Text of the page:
Paul: The difference between vim and vim-nox is that vim-nox includes the Perl, Python, Ruby, and TCL language bindings. The basic progression in the packaging is: vim-tiny (minimal), vim (base feature set which all packages aside from vim-tiny build on), vim-nox (vim + language bindings), vim-{gtk,gnome,lesstif} (vim-nox + gvim).

    Russell: As indicated in my response to Paul, the vim package does indeed have syntax highlighting available. None of the packages turn on syntax highlighting by default, so there’s a discrepancy in user-side configuration somewhere (possibly “syntax on” is only in your ~/.gvimrc). Also, vim-{full,perl,ruby,python,tcl} are just transitional packages as of Lenny.

    James (with my pkg-vim maintainer hat on)

  • Andres Salomon

    If someone turns it into a 400-line block: shoot them. There’s a reason why programming languages support functions.

  • The reason why i, j, k, l, m, n were chosen as integer variable names (or names beginning with those letters) in Fortran was because it is that way in written mathematics.

    When you write a summation with a sigma sign, the summation variable is usually “i” or “k” and the upper limit is usually “n”. Go check any calculus textbook.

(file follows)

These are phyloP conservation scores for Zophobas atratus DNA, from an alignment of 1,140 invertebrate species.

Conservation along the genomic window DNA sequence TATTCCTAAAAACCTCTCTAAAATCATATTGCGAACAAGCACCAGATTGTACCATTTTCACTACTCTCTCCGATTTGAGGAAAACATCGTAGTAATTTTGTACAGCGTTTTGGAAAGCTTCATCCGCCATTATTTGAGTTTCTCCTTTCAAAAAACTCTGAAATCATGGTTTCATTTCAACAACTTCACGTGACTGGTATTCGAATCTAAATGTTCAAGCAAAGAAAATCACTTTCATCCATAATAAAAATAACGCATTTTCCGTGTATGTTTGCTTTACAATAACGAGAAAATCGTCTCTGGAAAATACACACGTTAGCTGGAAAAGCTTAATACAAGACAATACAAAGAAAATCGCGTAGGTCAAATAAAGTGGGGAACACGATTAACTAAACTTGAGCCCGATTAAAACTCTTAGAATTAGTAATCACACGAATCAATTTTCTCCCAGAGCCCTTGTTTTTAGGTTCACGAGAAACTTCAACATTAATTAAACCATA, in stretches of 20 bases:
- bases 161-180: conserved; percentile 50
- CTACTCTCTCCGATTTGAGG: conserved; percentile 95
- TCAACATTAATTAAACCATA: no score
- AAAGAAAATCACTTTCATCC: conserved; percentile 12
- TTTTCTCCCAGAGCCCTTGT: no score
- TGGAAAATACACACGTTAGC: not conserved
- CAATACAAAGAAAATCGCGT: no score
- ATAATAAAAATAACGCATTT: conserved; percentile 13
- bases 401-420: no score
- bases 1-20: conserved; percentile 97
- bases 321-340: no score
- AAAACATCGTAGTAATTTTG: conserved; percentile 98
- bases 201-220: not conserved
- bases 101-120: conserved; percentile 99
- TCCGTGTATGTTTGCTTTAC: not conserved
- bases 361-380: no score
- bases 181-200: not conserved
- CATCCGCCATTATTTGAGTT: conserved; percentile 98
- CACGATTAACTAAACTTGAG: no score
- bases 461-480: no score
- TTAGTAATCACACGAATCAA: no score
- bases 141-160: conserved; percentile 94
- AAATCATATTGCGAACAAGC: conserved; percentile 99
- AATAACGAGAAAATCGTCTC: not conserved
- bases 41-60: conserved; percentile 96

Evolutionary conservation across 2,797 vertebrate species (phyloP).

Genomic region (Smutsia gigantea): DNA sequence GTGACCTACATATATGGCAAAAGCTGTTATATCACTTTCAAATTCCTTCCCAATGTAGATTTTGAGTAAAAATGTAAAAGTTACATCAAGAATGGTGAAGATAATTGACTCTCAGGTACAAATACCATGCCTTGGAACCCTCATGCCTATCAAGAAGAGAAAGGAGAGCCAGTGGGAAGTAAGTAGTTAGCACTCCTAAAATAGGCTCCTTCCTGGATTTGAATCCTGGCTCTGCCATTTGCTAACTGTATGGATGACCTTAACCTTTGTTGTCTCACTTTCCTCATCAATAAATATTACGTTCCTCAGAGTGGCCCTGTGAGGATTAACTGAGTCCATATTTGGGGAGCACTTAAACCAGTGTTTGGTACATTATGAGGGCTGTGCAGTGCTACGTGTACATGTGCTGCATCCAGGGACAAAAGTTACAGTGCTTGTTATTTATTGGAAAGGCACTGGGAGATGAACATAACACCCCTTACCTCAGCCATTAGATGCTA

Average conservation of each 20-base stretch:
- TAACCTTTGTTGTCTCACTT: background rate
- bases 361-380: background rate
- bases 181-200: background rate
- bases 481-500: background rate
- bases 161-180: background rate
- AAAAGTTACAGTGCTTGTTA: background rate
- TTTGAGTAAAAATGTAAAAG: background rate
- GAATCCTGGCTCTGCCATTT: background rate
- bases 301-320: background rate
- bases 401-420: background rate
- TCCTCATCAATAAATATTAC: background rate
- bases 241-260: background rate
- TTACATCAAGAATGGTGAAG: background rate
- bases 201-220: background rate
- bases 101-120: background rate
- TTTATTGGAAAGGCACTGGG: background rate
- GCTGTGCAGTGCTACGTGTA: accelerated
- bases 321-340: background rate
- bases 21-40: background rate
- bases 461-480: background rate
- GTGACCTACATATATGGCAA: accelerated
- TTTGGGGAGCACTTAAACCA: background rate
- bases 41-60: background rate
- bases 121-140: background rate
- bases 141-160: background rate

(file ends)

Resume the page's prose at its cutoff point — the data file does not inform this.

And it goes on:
A polynomial’s coefficients are usually expressed as integer subscripts, so a sub i (I can’t write it that way in this comment) gets converted to A(I) in Fortran. This would be the i-th coefficient in a polynomial like

    A1*X + A2*X**2 + …

    And if a DO loop is analogous to a summation, then:

    DO 1 I=1,N
    Y = Y + A(I)*X**I

    is the way to write the evaluation of a polynomial. (Remember, Fortran arrays start at 1).

    Fortran was designed to do numerical calculations … FORmula TRANslation.

  • In any case, Fortran allows one to say that

  • martin

    I believe too that scope is the key. For scopes that are just a few lines it really don’t matter if you can grep for it.
    And then there are problems where you step by step convert something to what you need.
    e.g. you have a parameter fileName, and need to build a chain of new variables to use it in the function. sure i could name them fileNameFile, fileNameInputStream, fileNameReader, but that’s really useless clutter, in such chains it’s often much more useful to name the first variable readable and the last (if it’s scope is big enough) and give the one’s in the middle just “type code” variable names from the classes of the instances they refer to.

  • Richard

    John Backus, “The History of Fortran I, II, and III,” IEEE Annals of the History of Computing, vol. 20, no. 4, pp. 68-78, Oct-Dec, 1998


    Knuth Donald E. and PardoLuis Trabb, “Early Development of Programming Languages,” Encyclopedia of Computer Science and Technology, vol. 7, p. 419.New York: Marcel Dekker, 1977.

    should cover your needs for Fortran references, the former is accessible on the web, the latter AFAIK only in paper format